It gradually grew into an urban hub with strong connections to the larger political entities of Elam and Mesopotamia farther west. The residents made and exported elaborately carved stone vessels, which have been found thousands of miles from Tepe Yahya. By 4,500 years ago, the once small, secluded village had more expansive farmlands, bustling craft workshops, and an artistic style similar to that found at nearby sites, suggesting a sense of regional identity.
Yet through all this growth and expansion, residents continued to rely heavily on sheep and goats.
A NEW STUDY OF OLD GOATS
Archaeologists excavated Tepe Yahya between 1969 and 1975. In the 1980s, Harvard University zooarchaeologist Richard Meadow examined the animal bones to identify species. Since his initial work, however, the bones have only been studied by students as part of coursework and training.
A wealth of information can still be gained from bones excavated long ago, such as those from Tepe Yahya. I saw an opportunity to return to this overlooked collection and to explore a subset of the bones in detail.
I focused on the lower jaws of sheep and goats—the most abundant and important species in the Tepe Yahya collection. Lower jaws, or mandibles, are particularly useful because the teeth consistently wear down over time in certain species. Using this wear pattern, zooarchaeologists can estimate an animal’s age when it died.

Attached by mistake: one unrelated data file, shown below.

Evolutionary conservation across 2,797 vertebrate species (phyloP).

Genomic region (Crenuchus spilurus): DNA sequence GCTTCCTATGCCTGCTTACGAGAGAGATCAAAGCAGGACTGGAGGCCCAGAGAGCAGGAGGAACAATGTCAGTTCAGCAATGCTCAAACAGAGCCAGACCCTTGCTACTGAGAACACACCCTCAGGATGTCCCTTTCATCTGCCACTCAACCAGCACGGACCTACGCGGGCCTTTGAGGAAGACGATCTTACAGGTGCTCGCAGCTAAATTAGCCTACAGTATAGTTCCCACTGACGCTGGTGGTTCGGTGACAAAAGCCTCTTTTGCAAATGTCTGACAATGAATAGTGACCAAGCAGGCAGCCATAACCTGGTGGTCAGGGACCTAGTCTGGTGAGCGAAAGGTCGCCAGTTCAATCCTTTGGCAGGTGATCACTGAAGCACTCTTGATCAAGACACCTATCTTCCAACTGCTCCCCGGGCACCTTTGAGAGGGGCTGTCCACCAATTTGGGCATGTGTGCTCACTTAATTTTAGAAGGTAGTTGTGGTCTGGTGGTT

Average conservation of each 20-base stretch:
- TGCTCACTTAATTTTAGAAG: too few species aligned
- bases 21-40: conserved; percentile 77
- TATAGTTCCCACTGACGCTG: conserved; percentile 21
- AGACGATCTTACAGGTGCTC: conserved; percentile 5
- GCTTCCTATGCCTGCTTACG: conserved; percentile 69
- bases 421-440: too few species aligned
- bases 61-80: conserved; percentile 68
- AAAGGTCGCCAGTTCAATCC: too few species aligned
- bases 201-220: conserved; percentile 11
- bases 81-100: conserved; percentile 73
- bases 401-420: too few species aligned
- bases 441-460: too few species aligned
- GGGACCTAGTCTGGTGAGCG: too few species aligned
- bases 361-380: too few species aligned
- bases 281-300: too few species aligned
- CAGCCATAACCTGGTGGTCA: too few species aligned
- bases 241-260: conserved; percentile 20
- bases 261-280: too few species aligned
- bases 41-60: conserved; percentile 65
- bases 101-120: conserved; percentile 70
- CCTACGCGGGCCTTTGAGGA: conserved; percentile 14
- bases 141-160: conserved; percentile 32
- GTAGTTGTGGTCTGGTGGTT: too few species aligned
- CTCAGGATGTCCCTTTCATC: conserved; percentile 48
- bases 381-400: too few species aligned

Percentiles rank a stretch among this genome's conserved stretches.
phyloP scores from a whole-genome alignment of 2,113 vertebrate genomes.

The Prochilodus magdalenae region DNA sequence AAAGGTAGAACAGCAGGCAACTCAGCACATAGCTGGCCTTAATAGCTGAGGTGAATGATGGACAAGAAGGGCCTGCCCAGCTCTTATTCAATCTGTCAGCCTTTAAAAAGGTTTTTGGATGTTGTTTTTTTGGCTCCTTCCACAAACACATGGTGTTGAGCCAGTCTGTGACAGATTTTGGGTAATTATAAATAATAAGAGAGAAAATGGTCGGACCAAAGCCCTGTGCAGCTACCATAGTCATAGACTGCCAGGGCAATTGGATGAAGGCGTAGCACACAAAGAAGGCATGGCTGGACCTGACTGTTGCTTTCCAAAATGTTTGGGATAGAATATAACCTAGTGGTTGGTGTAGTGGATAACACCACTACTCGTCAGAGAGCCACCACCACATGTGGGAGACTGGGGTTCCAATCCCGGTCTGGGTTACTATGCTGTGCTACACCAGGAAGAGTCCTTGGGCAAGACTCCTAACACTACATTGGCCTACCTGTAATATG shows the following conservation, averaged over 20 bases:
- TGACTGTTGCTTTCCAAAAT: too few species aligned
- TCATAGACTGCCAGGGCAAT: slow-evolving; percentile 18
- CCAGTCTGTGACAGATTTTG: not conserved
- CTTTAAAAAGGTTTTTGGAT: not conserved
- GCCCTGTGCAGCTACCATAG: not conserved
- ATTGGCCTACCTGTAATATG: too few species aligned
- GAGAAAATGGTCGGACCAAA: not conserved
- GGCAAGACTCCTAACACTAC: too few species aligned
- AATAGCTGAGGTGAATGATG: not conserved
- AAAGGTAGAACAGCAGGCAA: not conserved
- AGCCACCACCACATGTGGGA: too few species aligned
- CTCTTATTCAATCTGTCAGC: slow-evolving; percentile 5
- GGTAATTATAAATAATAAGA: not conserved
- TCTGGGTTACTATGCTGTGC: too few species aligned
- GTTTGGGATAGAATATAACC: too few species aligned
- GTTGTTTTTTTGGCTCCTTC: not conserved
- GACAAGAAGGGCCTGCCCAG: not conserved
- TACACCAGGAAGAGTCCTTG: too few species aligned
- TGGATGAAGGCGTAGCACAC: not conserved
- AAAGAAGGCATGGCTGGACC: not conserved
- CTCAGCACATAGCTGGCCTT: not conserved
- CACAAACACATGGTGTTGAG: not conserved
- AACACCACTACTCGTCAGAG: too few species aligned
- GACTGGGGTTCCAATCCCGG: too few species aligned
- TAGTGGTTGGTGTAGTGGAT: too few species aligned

Excavators uncovered the Tepe Yahya bones from ancient trash heaps located within and beside houses. This means the animals likely contributed to household needs. As a result, they died in relatively good health and before old age: Some were killed between 6 months and 1 year—the prime ages to become dinner meat—and others averaged between 2 and 5 years—better for production of milk and hair.
What I did not expect was a small group of goats with devastatingly poor teeth. These animals were 6 years or older, also an unusual attribute. The older an animal gets, the more care it requires—especially if it has injuries like split and missing teeth. (Because the jawbones healed around the missing teeth, I could tell they were lost before the animals died rather than after death.)
Moreover, the dental damage centered on the first molar. What caused this damage? And why were these animals kept alive so long?
CARE THAT HURTS
I contacted a large animal vet with the unusual request of discussing long-dead animals. It turns out severe dental damage rarely afflicts present-day goats and sheep. Owners usually kill the animals before this level of damage accumulates. The fact that the injuries centered on a single tooth area implicated some sort of repeated aggravator, not just old age or poor oral hygiene, which affect teeth more evenly.
We determined a bit was probably to blame: Typically used for donkeys and horses, this leather or rope binding would have wrapped around the animals’ snout and rested in the mouth on first molars. Perhaps it helped harness the goats to carts or leash the animals.